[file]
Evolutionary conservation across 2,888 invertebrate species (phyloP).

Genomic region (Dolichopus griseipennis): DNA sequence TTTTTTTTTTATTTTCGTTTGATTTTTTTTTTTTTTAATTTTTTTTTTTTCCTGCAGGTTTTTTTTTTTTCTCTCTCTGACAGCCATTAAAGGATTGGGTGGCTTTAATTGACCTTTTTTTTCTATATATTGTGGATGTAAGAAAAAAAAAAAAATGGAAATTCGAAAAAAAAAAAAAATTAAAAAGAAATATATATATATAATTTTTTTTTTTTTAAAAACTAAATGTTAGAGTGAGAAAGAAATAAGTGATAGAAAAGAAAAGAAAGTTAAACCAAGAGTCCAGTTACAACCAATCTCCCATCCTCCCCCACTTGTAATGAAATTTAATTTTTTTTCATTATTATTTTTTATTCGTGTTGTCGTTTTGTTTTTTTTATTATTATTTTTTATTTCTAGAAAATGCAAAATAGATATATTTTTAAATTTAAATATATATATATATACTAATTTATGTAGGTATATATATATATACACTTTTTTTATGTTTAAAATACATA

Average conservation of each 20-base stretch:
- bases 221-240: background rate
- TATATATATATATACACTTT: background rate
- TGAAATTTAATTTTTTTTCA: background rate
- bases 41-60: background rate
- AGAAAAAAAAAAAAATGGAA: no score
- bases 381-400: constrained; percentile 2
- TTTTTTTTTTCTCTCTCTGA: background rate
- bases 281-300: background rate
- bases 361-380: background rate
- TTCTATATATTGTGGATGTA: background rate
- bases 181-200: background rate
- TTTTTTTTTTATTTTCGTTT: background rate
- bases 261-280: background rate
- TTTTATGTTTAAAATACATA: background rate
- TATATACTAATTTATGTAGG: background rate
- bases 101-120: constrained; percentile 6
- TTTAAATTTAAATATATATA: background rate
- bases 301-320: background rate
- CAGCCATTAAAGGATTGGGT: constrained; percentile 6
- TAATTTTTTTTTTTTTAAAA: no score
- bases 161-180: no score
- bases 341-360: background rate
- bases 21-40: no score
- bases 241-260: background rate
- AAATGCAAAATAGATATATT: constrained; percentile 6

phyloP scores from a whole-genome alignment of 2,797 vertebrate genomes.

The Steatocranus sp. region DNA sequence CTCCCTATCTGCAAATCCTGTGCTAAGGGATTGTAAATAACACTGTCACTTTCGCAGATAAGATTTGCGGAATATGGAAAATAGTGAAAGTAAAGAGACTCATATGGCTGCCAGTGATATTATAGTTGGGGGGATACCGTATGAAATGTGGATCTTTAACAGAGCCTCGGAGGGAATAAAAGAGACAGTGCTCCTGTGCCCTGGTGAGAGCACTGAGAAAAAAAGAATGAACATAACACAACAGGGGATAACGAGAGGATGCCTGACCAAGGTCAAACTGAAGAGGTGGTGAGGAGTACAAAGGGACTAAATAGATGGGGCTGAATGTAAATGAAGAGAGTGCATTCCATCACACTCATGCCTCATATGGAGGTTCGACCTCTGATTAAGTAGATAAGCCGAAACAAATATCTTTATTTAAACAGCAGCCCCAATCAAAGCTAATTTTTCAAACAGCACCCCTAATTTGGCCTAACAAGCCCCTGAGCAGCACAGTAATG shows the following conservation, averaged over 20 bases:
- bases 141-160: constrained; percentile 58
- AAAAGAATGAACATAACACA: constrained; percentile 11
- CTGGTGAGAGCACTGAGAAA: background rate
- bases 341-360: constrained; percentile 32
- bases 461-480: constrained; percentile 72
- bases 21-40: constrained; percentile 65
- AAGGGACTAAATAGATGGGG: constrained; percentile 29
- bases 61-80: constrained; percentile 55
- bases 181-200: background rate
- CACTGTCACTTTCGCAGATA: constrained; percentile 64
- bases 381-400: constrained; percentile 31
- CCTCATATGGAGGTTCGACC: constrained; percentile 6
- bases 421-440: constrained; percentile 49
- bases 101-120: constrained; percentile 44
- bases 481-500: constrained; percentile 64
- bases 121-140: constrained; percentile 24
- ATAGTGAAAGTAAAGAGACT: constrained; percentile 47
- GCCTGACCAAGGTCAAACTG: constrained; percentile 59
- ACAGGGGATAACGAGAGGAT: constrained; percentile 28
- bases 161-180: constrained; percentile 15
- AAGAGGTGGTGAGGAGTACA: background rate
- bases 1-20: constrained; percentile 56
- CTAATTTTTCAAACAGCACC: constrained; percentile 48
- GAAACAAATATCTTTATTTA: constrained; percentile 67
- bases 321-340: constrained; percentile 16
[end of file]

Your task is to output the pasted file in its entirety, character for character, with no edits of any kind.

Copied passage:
Evolutionary conservation across 2,888 invertebrate species (phyloP).

Genomic region (Dolichopus griseipennis): DNA sequence TTTTTTTTTTATTTTCGTTTGATTTTTTTTTTTTTTAATTTTTTTTTTTTCCTGCAGGTTTTTTTTTTTTCTCTCTCTGACAGCCATTAAAGGATTGGGTGGCTTTAATTGACCTTTTTTTTCTATATATTGTGGATGTAAGAAAAAAAAAAAAATGGAAATTCGAAAAAAAAAAAAAATTAAAAAGAAATATATATATATAATTTTTTTTTTTTTAAAAACTAAATGTTAGAGTGAGAAAGAAATAAGTGATAGAAAAGAAAAGAAAGTTAAACCAAGAGTCCAGTTACAACCAATCTCCCATCCTCCCCCACTTGTAATGAAATTTAATTTTTTTTCATTATTATTTTTTATTCGTGTTGTCGTTTTGTTTTTTTTATTATTATTTTTTATTTCTAGAAAATGCAAAATAGATATATTTTTAAATTTAAATATATATATATATACTAATTTATGTAGGTATATATATATATACACTTTTTTTATGTTTAAAATACATA

Average conservation of each 20-base stretch:
- bases 221-240: background rate
- TATATATATATATACACTTT: background rate
- TGAAATTTAATTTTTTTTCA: background rate
- bases 41-60: background rate
- AGAAAAAAAAAAAAATGGAA: no score
- bases 381-400: constrained; percentile 2
- TTTTTTTTTTCTCTCTCTGA: background rate
- bases 281-300: background rate
- bases 361-380: background rate
- TTCTATATATTGTGGATGTA: background rate
- bases 181-200: background rate
- TTTTTTTTTTATTTTCGTTT: background rate
- bases 261-280: background rate
- TTTTATGTTTAAAATACATA: background rate
- TATATACTAATTTATGTAGG: background rate
- bases 101-120: constrained; percentile 6
- TTTAAATTTAAATATATATA: background rate
- bases 301-320: background rate
- CAGCCATTAAAGGATTGGGT: constrained; percentile 6
- TAATTTTTTTTTTTTTAAAA: no score
- bases 161-180: no score
- bases 341-360: background rate
- bases 21-40: no score
- bases 241-260: background rate
- AAATGCAAAATAGATATATT: constrained; percentile 6

phyloP scores from a whole-genome alignment of 2,797 vertebrate genomes.

The Steatocranus sp. region DNA sequence CTCCCTATCTGCAAATCCTGTGCTAAGGGATTGTAAATAACACTGTCACTTTCGCAGATAAGATTTGCGGAATATGGAAAATAGTGAAAGTAAAGAGACTCATATGGCTGCCAGTGATATTATAGTTGGGGGGATACCGTATGAAATGTGGATCTTTAACAGAGCCTCGGAGGGAATAAAAGAGACAGTGCTCCTGTGCCCTGGTGAGAGCACTGAGAAAAAAAGAATGAACATAACACAACAGGGGATAACGAGAGGATGCCTGACCAAGGTCAAACTGAAGAGGTGGTGAGGAGTACAAAGGGACTAAATAGATGGGGCTGAATGTAAATGAAGAGAGTGCATTCCATCACACTCATGCCTCATATGGAGGTTCGACCTCTGATTAAGTAGATAAGCCGAAACAAATATCTTTATTTAAACAGCAGCCCCAATCAAAGCTAATTTTTCAAACAGCACCCCTAATTTGGCCTAACAAGCCCCTGAGCAGCACAGTAATG shows the following conservation, averaged over 20 bases:
- bases 141-160: constrained; percentile 58
- AAAAGAATGAACATAACACA: constrained; percentile 11
- CTGGTGAGAGCACTGAGAAA: background rate
- bases 341-360: constrained; percentile 32
- bases 461-480: constrained; percentile 72
- bases 21-40: constrained; percentile 65
- AAGGGACTAAATAGATGGGG: constrained; percentile 29
- bases 61-80: constrained; percentile 55
- bases 181-200: background rate
- CACTGTCACTTTCGCAGATA: constrained; percentile 64
- bases 381-400: constrained; percentile 31
- CCTCATATGGAGGTTCGACC: constrained; percentile 6
- bases 421-440: constrained; percentile 49
- bases 101-120: constrained; percentile 44
- bases 481-500: constrained; percentile 64
- bases 121-140: constrained; percentile 24
- ATAGTGAAAGTAAAGAGACT: constrained; percentile 47
- GCCTGACCAAGGTCAAACTG: constrained; percentile 59
- ACAGGGGATAACGAGAGGAT: constrained; percentile 28
- bases 161-180: constrained; percentile 15
- AAGAGGTGGTGAGGAGTACA: background rate
- bases 1-20: constrained; percentile 56
- CTAATTTTTCAAACAGCACC: constrained; percentile 48
- GAAACAAATATCTTTATTTA: constrained; percentile 67
- bases 321-340: constrained; percentile 16